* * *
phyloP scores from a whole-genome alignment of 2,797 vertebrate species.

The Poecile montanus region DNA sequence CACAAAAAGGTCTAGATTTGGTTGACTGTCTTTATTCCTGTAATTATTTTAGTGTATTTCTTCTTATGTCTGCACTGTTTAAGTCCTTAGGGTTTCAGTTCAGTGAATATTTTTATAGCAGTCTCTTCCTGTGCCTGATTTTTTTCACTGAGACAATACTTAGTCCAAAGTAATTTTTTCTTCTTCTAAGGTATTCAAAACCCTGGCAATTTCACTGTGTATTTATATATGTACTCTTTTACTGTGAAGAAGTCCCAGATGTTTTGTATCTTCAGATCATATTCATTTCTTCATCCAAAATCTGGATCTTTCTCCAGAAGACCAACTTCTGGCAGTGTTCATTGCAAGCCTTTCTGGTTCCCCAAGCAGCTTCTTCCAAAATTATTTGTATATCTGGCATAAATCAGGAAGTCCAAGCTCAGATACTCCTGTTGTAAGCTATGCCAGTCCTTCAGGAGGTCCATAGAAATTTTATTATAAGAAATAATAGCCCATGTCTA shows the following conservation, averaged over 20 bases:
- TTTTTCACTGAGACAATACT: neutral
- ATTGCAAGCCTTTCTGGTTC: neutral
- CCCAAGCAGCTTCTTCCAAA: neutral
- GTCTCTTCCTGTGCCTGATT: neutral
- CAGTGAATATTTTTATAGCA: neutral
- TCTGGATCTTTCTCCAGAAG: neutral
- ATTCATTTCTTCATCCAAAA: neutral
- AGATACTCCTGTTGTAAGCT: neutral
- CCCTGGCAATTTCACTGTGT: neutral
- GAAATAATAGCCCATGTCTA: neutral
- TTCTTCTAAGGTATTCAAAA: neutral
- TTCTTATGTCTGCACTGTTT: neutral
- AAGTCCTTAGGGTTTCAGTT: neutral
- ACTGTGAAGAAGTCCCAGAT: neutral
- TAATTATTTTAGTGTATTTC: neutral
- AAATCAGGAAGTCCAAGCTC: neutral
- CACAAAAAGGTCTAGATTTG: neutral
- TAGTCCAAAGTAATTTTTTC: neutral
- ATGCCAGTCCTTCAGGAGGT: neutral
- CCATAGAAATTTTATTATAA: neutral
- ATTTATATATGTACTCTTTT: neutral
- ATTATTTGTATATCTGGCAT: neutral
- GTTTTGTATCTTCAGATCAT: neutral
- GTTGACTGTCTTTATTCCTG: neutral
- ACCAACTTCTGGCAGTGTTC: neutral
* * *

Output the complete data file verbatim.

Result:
phyloP scores from a whole-genome alignment of 2,797 vertebrate species.

The Poecile montanus region DNA sequence CACAAAAAGGTCTAGATTTGGTTGACTGTCTTTATTCCTGTAATTATTTTAGTGTATTTCTTCTTATGTCTGCACTGTTTAAGTCCTTAGGGTTTCAGTTCAGTGAATATTTTTATAGCAGTCTCTTCCTGTGCCTGATTTTTTTCACTGAGACAATACTTAGTCCAAAGTAATTTTTTCTTCTTCTAAGGTATTCAAAACCCTGGCAATTTCACTGTGTATTTATATATGTACTCTTTTACTGTGAAGAAGTCCCAGATGTTTTGTATCTTCAGATCATATTCATTTCTTCATCCAAAATCTGGATCTTTCTCCAGAAGACCAACTTCTGGCAGTGTTCATTGCAAGCCTTTCTGGTTCCCCAAGCAGCTTCTTCCAAAATTATTTGTATATCTGGCATAAATCAGGAAGTCCAAGCTCAGATACTCCTGTTGTAAGCTATGCCAGTCCTTCAGGAGGTCCATAGAAATTTTATTATAAGAAATAATAGCCCATGTCTA shows the following conservation, averaged over 20 bases:
- TTTTTCACTGAGACAATACT: neutral
- ATTGCAAGCCTTTCTGGTTC: neutral
- CCCAAGCAGCTTCTTCCAAA: neutral
- GTCTCTTCCTGTGCCTGATT: neutral
- CAGTGAATATTTTTATAGCA: neutral
- TCTGGATCTTTCTCCAGAAG: neutral
- ATTCATTTCTTCATCCAAAA: neutral
- AGATACTCCTGTTGTAAGCT: neutral
- CCCTGGCAATTTCACTGTGT: neutral
- GAAATAATAGCCCATGTCTA: neutral
- TTCTTCTAAGGTATTCAAAA: neutral
- TTCTTATGTCTGCACTGTTT: neutral
- AAGTCCTTAGGGTTTCAGTT: neutral
- ACTGTGAAGAAGTCCCAGAT: neutral
- TAATTATTTTAGTGTATTTC: neutral
- AAATCAGGAAGTCCAAGCTC: neutral
- CACAAAAAGGTCTAGATTTG: neutral
- TAGTCCAAAGTAATTTTTTC: neutral
- ATGCCAGTCCTTCAGGAGGT: neutral
- CCATAGAAATTTTATTATAA: neutral
- ATTTATATATGTACTCTTTT: neutral
- ATTATTTGTATATCTGGCAT: neutral
- GTTTTGTATCTTCAGATCAT: neutral
- GTTGACTGTCTTTATTCCTG: neutral
- ACCAACTTCTGGCAGTGTTC: neutral